Insulin patch pump: A new tool for diabetes care | The Daily Star
12:00 AM, April 30, 2017 / LAST MODIFIED: 10:51 AM, April 30, 2017

Insulin patch pump: A new tool for diabetes care

Type 2 diabetes (T2D) is the most common type of diabetes in the world. T2D is typically treated with lifestyle changes, such as increased physical activity and improved diet, and the oral drug metformin. While insulin is rarely the first drug prescribed for a person with T2D, many people eventually require it to get the best blood glucose control possible.

Despite the promise of better control, however, many people are reluctant to start using insulin. Fear of weight gain, low blood glucose, injection pain and/or handling needles is often at the root of this reluctance. Even when people with T2D agree to take insulin, many regularly skip some doses.

Traditional insulin pumps are highly technical and have complex features. Such features require significant patient education and are unnecessary for many people with T2D.

The newer patch pumps, in contrast, are less technical, so while they may offer fewer insulin delivery options, they should be easier to learn to use. Patch pumps are also different from traditional pumps in that they adhere directly to the skin, so there is no tubing, and the patch itself is kept on for 24 hours, then discarded.

How it works: There are two patch pumps currently available in the United States. The OmniPod Insulin Management System was the first to be marketed. But while it delivers insulin directly from a patch, with no tubing, in other aspect it is much like a traditional insulin pump in that it can be programmed for individualised basal rates, has a bolus calculator, stores insulin delivery data etc.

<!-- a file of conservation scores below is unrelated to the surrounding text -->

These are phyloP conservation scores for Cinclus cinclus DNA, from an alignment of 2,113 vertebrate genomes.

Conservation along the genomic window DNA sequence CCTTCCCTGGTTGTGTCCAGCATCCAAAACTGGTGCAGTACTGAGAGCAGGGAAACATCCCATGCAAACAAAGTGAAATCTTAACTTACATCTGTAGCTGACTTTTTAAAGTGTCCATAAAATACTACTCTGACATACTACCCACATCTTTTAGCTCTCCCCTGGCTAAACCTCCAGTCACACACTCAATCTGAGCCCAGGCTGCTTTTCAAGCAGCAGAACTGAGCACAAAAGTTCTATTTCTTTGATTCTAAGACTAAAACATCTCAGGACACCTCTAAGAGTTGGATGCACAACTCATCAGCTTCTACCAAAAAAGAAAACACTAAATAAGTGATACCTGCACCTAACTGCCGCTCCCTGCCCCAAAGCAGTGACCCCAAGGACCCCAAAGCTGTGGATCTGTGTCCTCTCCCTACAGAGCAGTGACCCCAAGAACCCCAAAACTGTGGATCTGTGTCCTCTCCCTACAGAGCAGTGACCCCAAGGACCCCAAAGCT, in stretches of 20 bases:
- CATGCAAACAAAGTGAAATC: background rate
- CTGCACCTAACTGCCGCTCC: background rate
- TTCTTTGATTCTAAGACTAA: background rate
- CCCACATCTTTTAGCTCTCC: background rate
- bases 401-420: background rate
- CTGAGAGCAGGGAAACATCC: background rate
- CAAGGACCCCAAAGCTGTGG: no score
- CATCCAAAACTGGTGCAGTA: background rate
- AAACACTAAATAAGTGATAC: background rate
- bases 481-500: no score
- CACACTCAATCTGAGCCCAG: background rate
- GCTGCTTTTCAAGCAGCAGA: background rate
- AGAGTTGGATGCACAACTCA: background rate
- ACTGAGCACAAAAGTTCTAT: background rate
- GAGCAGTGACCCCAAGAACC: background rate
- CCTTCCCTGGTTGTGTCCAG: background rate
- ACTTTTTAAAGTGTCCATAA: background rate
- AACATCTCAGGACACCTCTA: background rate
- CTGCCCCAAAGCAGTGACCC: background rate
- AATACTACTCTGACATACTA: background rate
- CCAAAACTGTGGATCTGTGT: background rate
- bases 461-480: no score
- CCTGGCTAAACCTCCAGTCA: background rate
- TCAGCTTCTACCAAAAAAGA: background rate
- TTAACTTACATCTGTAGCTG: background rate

In 2010 the US Food and Drug Administration cleared Valeritas’s V-Go, designed for adults with type 2 diabetes who require insulin. The V-Go is a disposable insulin delivery device that delivers a continuous, subcutaneous infusion of rapid-acting insulin. It sticks directly to the skin with a strong adhesive, allowing it to stick to the skin for 24 hours even when wet.

Pros and cons: Some positive aspects of the V-Go device include the elimination of multiple daily injections, the easy delivery of insulin, and the lack of electronics, batteries, infusion sets, or a need to programme the device. People using a V-Go have insulin available all day without having to carry supplies such as vials, syringes, pens, or needles. Many users find it discreet and comfortable to use. Using the V-Go requires only one stick a day with a tiny needle, and it can be attached anywhere that insulin can be injected or infused, such as the abdomen or the backsides of the arms. One limitation that people trying the V-Go may encounter is the need for hands-on training and practice with the device to become comfortable with it. The V-Go is simpler than traditional pumps, but multiple steps are still needed to prepare the device for use, and mistakes are possible; for example, accidentally pressing the “needle release button” will render that patch pump unusable.

Who should try a patch pump? Patch pumps offer an alternative to a traditional insulin pump or syringes and pens for adults with type 2 diabetes who require insulin therapy. If you are having a hard time controlling your blood glucose level with oral medicines, or if you have already been prescribed insulin but are reluctant to take it, a patch pump might be a useful tool for you.


The writer is an Assistant Professor at the Endocrinology Department, Bangabandhu Sheikh Mujib Medical University (BSMMU).


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